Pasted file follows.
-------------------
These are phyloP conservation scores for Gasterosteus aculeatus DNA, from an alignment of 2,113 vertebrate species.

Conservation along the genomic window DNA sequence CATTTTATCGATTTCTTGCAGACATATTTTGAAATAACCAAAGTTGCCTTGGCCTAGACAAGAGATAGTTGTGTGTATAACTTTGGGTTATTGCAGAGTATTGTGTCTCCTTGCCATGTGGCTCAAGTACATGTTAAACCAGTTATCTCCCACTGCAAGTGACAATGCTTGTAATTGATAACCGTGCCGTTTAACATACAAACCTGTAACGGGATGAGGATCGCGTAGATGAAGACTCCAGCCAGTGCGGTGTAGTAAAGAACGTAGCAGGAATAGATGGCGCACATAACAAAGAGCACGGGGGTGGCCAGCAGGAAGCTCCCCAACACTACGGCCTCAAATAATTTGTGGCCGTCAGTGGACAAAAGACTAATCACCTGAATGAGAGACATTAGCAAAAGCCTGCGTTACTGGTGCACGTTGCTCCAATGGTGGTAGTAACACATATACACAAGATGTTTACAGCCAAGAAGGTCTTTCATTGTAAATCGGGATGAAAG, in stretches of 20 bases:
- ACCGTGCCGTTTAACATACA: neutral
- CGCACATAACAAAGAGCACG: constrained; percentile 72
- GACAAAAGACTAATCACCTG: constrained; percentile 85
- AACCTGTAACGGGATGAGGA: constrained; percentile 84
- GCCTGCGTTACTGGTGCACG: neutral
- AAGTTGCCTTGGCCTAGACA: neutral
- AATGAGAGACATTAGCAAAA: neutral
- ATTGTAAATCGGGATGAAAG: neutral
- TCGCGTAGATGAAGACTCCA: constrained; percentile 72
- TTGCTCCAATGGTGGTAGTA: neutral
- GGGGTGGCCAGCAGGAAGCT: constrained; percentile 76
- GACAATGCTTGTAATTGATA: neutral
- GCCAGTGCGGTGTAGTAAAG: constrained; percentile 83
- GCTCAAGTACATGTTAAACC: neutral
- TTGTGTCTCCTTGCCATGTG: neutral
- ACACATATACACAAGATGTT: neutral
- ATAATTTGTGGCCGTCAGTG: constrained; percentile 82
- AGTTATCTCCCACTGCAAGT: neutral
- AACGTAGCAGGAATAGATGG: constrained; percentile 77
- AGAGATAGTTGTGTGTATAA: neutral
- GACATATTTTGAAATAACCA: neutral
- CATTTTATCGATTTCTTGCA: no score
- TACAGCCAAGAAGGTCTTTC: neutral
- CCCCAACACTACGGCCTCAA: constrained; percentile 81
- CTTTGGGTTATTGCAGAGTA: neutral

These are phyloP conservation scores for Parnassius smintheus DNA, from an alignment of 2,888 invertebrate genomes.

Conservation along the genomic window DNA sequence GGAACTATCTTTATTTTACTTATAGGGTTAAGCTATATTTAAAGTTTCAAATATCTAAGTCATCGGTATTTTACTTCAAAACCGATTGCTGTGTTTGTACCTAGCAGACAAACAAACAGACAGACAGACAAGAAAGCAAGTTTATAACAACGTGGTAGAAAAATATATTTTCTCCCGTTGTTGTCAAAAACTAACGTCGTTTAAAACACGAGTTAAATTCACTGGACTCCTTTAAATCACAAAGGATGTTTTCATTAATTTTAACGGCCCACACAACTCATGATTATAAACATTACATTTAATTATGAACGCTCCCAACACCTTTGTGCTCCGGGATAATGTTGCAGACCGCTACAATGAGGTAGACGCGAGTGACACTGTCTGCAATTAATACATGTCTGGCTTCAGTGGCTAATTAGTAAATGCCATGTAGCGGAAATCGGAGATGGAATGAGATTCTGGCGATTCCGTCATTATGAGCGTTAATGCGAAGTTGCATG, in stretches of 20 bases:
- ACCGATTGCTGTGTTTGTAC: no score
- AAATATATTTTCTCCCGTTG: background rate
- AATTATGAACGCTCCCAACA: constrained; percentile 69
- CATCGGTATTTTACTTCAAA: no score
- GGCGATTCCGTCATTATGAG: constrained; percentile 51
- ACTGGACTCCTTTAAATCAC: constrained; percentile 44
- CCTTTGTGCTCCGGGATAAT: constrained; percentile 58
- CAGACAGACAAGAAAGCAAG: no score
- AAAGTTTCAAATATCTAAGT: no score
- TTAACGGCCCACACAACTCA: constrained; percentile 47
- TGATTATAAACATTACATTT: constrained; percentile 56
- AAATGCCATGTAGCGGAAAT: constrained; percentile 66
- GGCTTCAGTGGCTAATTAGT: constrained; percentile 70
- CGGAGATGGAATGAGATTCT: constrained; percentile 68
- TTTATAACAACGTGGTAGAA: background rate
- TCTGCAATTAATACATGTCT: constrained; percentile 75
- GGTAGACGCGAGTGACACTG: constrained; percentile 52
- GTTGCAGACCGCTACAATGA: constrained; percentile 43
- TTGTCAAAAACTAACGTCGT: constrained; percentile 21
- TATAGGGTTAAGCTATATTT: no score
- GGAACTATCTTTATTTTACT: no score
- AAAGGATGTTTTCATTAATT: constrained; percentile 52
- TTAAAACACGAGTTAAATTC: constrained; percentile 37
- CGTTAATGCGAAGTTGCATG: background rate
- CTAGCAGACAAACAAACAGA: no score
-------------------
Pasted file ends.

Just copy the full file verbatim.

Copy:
These are phyloP conservation scores for Gasterosteus aculeatus DNA, from an alignment of 2,113 vertebrate species.

Conservation along the genomic window DNA sequence CATTTTATCGATTTCTTGCAGACATATTTTGAAATAACCAAAGTTGCCTTGGCCTAGACAAGAGATAGTTGTGTGTATAACTTTGGGTTATTGCAGAGTATTGTGTCTCCTTGCCATGTGGCTCAAGTACATGTTAAACCAGTTATCTCCCACTGCAAGTGACAATGCTTGTAATTGATAACCGTGCCGTTTAACATACAAACCTGTAACGGGATGAGGATCGCGTAGATGAAGACTCCAGCCAGTGCGGTGTAGTAAAGAACGTAGCAGGAATAGATGGCGCACATAACAAAGAGCACGGGGGTGGCCAGCAGGAAGCTCCCCAACACTACGGCCTCAAATAATTTGTGGCCGTCAGTGGACAAAAGACTAATCACCTGAATGAGAGACATTAGCAAAAGCCTGCGTTACTGGTGCACGTTGCTCCAATGGTGGTAGTAACACATATACACAAGATGTTTACAGCCAAGAAGGTCTTTCATTGTAAATCGGGATGAAAG, in stretches of 20 bases:
- ACCGTGCCGTTTAACATACA: neutral
- CGCACATAACAAAGAGCACG: constrained; percentile 72
- GACAAAAGACTAATCACCTG: constrained; percentile 85
- AACCTGTAACGGGATGAGGA: constrained; percentile 84
- GCCTGCGTTACTGGTGCACG: neutral
- AAGTTGCCTTGGCCTAGACA: neutral
- AATGAGAGACATTAGCAAAA: neutral
- ATTGTAAATCGGGATGAAAG: neutral
- TCGCGTAGATGAAGACTCCA: constrained; percentile 72
- TTGCTCCAATGGTGGTAGTA: neutral
- GGGGTGGCCAGCAGGAAGCT: constrained; percentile 76
- GACAATGCTTGTAATTGATA: neutral
- GCCAGTGCGGTGTAGTAAAG: constrained; percentile 83
- GCTCAAGTACATGTTAAACC: neutral
- TTGTGTCTCCTTGCCATGTG: neutral
- ACACATATACACAAGATGTT: neutral
- ATAATTTGTGGCCGTCAGTG: constrained; percentile 82
- AGTTATCTCCCACTGCAAGT: neutral
- AACGTAGCAGGAATAGATGG: constrained; percentile 77
- AGAGATAGTTGTGTGTATAA: neutral
- GACATATTTTGAAATAACCA: neutral
- CATTTTATCGATTTCTTGCA: no score
- TACAGCCAAGAAGGTCTTTC: neutral
- CCCCAACACTACGGCCTCAA: constrained; percentile 81
- CTTTGGGTTATTGCAGAGTA: neutral

These are phyloP conservation scores for Parnassius smintheus DNA, from an alignment of 2,888 invertebrate genomes.

Conservation along the genomic window DNA sequence GGAACTATCTTTATTTTACTTATAGGGTTAAGCTATATTTAAAGTTTCAAATATCTAAGTCATCGGTATTTTACTTCAAAACCGATTGCTGTGTTTGTACCTAGCAGACAAACAAACAGACAGACAGACAAGAAAGCAAGTTTATAACAACGTGGTAGAAAAATATATTTTCTCCCGTTGTTGTCAAAAACTAACGTCGTTTAAAACACGAGTTAAATTCACTGGACTCCTTTAAATCACAAAGGATGTTTTCATTAATTTTAACGGCCCACACAACTCATGATTATAAACATTACATTTAATTATGAACGCTCCCAACACCTTTGTGCTCCGGGATAATGTTGCAGACCGCTACAATGAGGTAGACGCGAGTGACACTGTCTGCAATTAATACATGTCTGGCTTCAGTGGCTAATTAGTAAATGCCATGTAGCGGAAATCGGAGATGGAATGAGATTCTGGCGATTCCGTCATTATGAGCGTTAATGCGAAGTTGCATG, in stretches of 20 bases:
- ACCGATTGCTGTGTTTGTAC: no score
- AAATATATTTTCTCCCGTTG: background rate
- AATTATGAACGCTCCCAACA: constrained; percentile 69
- CATCGGTATTTTACTTCAAA: no score
- GGCGATTCCGTCATTATGAG: constrained; percentile 51
- ACTGGACTCCTTTAAATCAC: constrained; percentile 44
- CCTTTGTGCTCCGGGATAAT: constrained; percentile 58
- CAGACAGACAAGAAAGCAAG: no score
- AAAGTTTCAAATATCTAAGT: no score
- TTAACGGCCCACACAACTCA: constrained; percentile 47
- TGATTATAAACATTACATTT: constrained; percentile 56
- AAATGCCATGTAGCGGAAAT: constrained; percentile 66
- GGCTTCAGTGGCTAATTAGT: constrained; percentile 70
- CGGAGATGGAATGAGATTCT: constrained; percentile 68
- TTTATAACAACGTGGTAGAA: background rate
- TCTGCAATTAATACATGTCT: constrained; percentile 75
- GGTAGACGCGAGTGACACTG: constrained; percentile 52
- GTTGCAGACCGCTACAATGA: constrained; percentile 43
- TTGTCAAAAACTAACGTCGT: constrained; percentile 21
- TATAGGGTTAAGCTATATTT: no score
- GGAACTATCTTTATTTTACT: no score
- AAAGGATGTTTTCATTAATT: constrained; percentile 52
- TTAAAACACGAGTTAAATTC: constrained; percentile 37
- CGTTAATGCGAAGTTGCATG: background rate
- CTAGCAGACAAACAAACAGA: no score